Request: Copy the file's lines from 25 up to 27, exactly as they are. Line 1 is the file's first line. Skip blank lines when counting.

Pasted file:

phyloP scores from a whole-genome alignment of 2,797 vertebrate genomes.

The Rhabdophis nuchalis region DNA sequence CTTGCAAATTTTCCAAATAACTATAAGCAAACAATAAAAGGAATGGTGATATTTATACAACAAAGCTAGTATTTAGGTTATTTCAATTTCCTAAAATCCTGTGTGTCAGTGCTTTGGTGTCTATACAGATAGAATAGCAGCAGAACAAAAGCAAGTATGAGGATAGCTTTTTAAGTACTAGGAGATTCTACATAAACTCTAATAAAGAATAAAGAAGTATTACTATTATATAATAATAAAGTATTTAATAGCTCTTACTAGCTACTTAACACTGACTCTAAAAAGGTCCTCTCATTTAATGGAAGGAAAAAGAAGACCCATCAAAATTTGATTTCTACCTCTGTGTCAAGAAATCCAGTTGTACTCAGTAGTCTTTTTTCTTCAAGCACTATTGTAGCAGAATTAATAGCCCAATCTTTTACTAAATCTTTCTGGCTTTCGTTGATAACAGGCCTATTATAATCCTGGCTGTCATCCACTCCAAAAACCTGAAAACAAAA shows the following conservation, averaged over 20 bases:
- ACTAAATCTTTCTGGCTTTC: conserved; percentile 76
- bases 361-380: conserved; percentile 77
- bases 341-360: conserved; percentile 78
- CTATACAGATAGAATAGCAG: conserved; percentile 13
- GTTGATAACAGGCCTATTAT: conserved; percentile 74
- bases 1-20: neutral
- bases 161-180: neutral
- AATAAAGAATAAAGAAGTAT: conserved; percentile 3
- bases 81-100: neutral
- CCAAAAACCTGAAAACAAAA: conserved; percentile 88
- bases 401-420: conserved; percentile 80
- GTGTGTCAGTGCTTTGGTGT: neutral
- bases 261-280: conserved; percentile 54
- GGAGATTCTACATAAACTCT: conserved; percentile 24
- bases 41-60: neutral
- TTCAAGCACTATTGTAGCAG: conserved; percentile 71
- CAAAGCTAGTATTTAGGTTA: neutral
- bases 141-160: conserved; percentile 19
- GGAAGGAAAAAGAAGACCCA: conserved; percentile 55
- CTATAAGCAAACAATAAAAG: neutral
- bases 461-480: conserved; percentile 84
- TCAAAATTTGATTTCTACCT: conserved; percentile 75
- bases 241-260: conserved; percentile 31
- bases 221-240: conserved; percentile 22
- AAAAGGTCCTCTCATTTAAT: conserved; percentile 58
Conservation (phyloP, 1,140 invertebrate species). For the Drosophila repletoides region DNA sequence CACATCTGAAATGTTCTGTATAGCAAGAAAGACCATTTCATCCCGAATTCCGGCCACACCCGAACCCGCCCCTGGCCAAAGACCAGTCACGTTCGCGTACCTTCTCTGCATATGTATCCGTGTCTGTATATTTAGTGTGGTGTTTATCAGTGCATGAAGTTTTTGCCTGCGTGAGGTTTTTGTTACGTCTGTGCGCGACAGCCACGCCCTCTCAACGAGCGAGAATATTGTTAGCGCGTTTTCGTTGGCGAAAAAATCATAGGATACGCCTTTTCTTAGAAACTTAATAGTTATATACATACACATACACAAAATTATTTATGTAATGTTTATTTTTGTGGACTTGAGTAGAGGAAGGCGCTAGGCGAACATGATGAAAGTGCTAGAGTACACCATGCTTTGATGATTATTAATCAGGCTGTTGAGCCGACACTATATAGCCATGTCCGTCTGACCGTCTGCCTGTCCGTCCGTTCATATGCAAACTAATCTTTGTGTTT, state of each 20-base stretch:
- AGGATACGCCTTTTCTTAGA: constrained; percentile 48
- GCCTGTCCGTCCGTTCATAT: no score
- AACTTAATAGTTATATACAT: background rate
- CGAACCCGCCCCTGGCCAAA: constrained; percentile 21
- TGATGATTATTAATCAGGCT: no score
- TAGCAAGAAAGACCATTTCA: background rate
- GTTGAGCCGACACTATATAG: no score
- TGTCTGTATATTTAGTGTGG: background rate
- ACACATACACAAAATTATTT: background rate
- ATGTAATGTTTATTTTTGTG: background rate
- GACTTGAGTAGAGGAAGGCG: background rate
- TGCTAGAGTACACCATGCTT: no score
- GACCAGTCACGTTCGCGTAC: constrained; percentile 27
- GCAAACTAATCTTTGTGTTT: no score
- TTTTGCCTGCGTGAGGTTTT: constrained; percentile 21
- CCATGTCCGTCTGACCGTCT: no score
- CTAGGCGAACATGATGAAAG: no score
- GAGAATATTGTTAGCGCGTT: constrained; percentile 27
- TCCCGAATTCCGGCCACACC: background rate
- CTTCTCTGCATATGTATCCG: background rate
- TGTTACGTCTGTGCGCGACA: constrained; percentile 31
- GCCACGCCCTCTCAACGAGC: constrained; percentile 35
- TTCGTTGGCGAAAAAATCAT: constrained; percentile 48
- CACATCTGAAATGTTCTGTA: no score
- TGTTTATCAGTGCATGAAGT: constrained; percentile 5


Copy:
- bases 241-260: conserved; percentile 31
- bases 221-240: conserved; percentile 22
- AAAAGGTCCTCTCATTTAAT: conserved; percentile 58